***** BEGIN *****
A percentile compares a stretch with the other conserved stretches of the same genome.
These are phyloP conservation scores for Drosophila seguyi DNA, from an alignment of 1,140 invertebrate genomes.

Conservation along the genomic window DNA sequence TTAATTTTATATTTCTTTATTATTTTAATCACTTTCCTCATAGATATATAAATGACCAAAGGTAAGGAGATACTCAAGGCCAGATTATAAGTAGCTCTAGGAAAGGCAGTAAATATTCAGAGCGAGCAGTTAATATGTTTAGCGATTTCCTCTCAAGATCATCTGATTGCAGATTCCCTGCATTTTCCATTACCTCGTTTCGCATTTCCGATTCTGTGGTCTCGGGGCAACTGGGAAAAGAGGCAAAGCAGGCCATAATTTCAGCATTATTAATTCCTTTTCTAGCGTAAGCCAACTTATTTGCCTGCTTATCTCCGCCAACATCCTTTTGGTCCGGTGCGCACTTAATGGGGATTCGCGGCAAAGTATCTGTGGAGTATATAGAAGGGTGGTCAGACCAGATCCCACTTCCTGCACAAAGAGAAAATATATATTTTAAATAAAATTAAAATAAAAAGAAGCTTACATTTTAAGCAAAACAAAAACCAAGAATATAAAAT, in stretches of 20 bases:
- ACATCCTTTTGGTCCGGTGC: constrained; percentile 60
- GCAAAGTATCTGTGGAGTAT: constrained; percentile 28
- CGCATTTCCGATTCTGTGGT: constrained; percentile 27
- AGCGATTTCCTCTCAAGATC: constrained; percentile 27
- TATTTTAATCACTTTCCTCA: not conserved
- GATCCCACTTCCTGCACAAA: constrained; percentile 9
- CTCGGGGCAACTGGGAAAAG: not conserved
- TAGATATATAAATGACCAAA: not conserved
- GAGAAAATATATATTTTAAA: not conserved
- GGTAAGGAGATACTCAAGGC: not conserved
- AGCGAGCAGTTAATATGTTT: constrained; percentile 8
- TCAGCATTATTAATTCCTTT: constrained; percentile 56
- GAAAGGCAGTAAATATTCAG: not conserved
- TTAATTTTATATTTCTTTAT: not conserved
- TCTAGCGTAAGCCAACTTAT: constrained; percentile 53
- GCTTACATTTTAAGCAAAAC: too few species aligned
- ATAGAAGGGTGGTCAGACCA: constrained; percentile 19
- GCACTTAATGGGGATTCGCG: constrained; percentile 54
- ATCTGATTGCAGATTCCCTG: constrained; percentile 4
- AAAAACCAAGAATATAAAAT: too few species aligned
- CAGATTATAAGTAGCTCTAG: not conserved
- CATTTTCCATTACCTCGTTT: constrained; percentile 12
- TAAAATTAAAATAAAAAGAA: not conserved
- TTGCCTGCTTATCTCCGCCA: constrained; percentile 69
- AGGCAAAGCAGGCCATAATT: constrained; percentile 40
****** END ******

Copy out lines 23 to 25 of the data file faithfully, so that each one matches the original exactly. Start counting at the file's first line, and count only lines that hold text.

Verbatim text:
- AAAAACCAAGAATATAAAAT: too few species aligned
- CAGATTATAAGTAGCTCTAG: not conserved
- CATTTTCCATTACCTCGTTT: constrained; percentile 12